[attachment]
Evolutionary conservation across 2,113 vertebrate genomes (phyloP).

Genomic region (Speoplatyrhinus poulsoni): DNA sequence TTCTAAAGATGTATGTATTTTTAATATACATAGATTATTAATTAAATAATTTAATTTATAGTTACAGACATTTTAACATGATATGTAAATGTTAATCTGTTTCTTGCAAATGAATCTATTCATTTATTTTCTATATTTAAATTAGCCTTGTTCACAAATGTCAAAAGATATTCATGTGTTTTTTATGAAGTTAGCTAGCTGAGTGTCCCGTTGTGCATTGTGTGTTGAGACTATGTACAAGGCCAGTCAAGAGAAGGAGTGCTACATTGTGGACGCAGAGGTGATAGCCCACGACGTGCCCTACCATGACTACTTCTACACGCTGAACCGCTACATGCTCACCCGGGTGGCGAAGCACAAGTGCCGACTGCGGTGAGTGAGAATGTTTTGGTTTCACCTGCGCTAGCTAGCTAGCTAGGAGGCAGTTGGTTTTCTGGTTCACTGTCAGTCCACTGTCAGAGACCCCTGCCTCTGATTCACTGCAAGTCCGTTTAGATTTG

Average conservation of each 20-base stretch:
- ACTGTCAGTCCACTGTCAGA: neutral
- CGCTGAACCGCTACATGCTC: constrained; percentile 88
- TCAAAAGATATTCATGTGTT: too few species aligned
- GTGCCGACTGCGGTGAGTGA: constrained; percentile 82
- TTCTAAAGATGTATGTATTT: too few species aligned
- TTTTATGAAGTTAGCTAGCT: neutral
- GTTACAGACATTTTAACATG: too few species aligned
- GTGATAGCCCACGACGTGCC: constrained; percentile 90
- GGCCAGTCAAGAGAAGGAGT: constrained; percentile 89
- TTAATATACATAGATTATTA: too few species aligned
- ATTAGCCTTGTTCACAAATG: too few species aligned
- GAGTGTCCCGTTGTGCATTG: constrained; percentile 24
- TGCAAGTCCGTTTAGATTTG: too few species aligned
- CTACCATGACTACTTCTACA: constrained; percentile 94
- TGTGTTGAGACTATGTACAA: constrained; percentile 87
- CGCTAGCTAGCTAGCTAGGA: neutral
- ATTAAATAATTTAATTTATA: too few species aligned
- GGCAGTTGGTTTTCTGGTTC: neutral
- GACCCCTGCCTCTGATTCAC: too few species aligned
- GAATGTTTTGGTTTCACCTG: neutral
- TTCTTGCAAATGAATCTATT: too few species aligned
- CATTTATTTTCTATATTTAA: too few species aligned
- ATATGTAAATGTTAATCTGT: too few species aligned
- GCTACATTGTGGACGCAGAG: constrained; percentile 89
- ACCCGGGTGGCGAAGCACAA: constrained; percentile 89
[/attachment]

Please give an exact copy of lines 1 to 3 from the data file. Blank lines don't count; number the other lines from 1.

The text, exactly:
Evolutionary conservation across 2,113 vertebrate genomes (phyloP).

Genomic region (Speoplatyrhinus poulsoni): DNA sequence TTCTAAAGATGTATGTATTTTTAATATACATAGATTATTAATTAAATAATTTAATTTATAGTTACAGACATTTTAACATGATATGTAAATGTTAATCTGTTTCTTGCAAATGAATCTATTCATTTATTTTCTATATTTAAATTAGCCTTGTTCACAAATGTCAAAAGATATTCATGTGTTTTTTATGAAGTTAGCTAGCTGAGTGTCCCGTTGTGCATTGTGTGTTGAGACTATGTACAAGGCCAGTCAAGAGAAGGAGTGCTACATTGTGGACGCAGAGGTGATAGCCCACGACGTGCCCTACCATGACTACTTCTACACGCTGAACCGCTACATGCTCACCCGGGTGGCGAAGCACAAGTGCCGACTGCGGTGAGTGAGAATGTTTTGGTTTCACCTGCGCTAGCTAGCTAGCTAGGAGGCAGTTGGTTTTCTGGTTCACTGTCAGTCCACTGTCAGAGACCCCTGCCTCTGATTCACTGCAAGTCCGTTTAGATTTG

Average conservation of each 20-base stretch: